Compare the results of the Gregorian calendar based on Lilian epacts.
        Here you also have not a single bad result, but you have only 95,7 %
        good, and 55 % excellent results.

        The Geminos-system proves to be superior. If it had still been
        understood in the Middle Ages, the Gregorian reform might have been
        much simpler as in fact it was.

        With very little mnemonics you can obtain 100 % good results, this
        goes without saying.

        The Geminos-system continues with the same quality for many millennia
        into the future, surpassing the Gregorian system by far. Indeed it
        makes it look somewhat old-fashioned.

        Ulrich Voigt
        www.likanas.de

        --- In MentalCalculation@yahoogroups.com, "mnempi" <voigt@...> wrote:
        >
        > Here is a new method to calculate the full moon for years CE mentally,
        > and without using any mnemonics, and with a precision of +/- 1 day
        > over a period of many millennia.
        >
        > I do everything in the Julian calendar. There is no problem in
        > switching to the Gregorian date. For every century there is a number
        > d#, which, if added to the Julian date, gives the Gregorian date. E.g.
        > d#(H=20) = d#(H=19) = 13, so that 2007 august 1 (Julian) = 2007 August
        > 14 (Gregorian).
        >
        > You need a start value. Let us take the 7th april 0 CE.
        > Let us (as is common) express the dates as difference to march 21 (I
        > write march in the Julian, March in the Gregorian system, so that 0 CE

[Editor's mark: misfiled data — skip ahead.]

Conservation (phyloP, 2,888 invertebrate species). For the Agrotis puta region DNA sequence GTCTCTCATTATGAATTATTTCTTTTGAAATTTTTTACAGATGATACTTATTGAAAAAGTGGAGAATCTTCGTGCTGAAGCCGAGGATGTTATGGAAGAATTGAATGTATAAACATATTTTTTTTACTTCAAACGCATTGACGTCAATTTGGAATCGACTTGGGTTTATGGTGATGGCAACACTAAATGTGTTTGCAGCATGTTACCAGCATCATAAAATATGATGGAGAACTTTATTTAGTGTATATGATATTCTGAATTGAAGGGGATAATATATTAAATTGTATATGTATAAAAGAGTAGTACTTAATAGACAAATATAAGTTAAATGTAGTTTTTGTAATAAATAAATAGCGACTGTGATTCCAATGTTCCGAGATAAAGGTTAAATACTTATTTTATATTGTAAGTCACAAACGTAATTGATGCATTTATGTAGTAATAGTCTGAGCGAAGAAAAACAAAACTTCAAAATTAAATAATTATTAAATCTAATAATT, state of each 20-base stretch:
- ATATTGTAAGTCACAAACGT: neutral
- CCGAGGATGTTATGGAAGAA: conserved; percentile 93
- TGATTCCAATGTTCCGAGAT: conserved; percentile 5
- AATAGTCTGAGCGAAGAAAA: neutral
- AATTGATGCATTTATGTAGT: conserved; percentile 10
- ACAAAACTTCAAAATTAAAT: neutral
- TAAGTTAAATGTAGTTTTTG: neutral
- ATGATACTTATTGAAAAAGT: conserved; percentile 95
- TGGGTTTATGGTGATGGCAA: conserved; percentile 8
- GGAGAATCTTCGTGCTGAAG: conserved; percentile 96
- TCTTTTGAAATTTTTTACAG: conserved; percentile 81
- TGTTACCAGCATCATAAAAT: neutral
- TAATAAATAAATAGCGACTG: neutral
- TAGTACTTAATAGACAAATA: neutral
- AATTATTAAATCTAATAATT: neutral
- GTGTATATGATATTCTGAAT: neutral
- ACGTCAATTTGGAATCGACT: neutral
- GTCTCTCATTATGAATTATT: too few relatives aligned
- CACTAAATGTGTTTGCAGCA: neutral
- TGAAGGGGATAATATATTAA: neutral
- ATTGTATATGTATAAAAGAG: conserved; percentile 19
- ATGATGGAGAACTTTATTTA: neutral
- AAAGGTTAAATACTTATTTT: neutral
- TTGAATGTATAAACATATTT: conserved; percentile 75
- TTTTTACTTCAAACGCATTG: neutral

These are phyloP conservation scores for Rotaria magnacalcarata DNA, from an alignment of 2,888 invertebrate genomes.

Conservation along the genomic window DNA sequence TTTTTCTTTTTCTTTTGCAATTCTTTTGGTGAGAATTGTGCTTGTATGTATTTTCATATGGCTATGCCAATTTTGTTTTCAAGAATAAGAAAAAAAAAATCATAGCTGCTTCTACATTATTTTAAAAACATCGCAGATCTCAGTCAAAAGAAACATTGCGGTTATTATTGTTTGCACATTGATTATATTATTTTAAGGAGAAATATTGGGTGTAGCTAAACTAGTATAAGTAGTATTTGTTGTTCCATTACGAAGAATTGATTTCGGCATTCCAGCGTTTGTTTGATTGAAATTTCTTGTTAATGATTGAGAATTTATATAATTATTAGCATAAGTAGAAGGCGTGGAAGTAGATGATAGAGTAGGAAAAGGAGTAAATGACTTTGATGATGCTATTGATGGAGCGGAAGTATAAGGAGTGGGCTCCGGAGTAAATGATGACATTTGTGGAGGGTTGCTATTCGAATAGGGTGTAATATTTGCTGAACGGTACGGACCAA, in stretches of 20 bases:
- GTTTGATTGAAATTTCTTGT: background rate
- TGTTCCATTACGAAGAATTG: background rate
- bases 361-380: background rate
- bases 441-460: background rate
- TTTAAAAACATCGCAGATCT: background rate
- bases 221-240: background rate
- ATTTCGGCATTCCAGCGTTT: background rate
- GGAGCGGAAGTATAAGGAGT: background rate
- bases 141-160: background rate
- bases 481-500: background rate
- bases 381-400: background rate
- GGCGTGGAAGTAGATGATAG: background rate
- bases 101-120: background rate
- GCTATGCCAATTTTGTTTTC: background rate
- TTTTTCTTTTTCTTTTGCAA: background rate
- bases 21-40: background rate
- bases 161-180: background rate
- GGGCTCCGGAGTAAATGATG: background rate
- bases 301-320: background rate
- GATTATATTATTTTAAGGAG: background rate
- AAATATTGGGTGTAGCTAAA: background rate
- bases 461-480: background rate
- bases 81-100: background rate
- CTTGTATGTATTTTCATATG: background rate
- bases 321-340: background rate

> march 21 = 0 CE March 19).
        >
        > For the first 200 years or so I just calculate the usual way
        > ("Dionysian style"), but with april 7 instead of april 5 as Easter
        > full moon for 0 CE.
        >
        > Example J = 97 CE
        >
        > The usual calculation is g (J=97) = (15 + 19 x 97 mod 19) mod 30 = 23,
        > but instead I calculate g* (J=97) = (17 + 19 x 97 mod 19) mod 30 = 25,
        > or rather I use 2 (= 17 - 15) as start value for 0 CE and calculate
        > g* (J=97) = (2 + g(J=97)) mod 30 = 25
        >
        > Now, given a year J, I analyze J into multiples of 448 and 160, like
        > our present year 2007 = 4 x 448 + 160 + 55
        >
        > Two rules to be observed:
        > For every 448 year subtract 3 (or add 27)
        > For every 160 year add 1 (or subtract 29)
        >
        > So we arrive at
        > g* (J=2007) = (2 - 4 x 3 + 1 + g (55)) mod 30 = (2 - 12 + 1 + 8) mod
        > 30 = -1 (or 29, but we should take the smaller number in order to make
        > comparison with the corresponding Gregorian date more easy).
        > g* = -1 means that we should expect the Easter full moon on march 20 =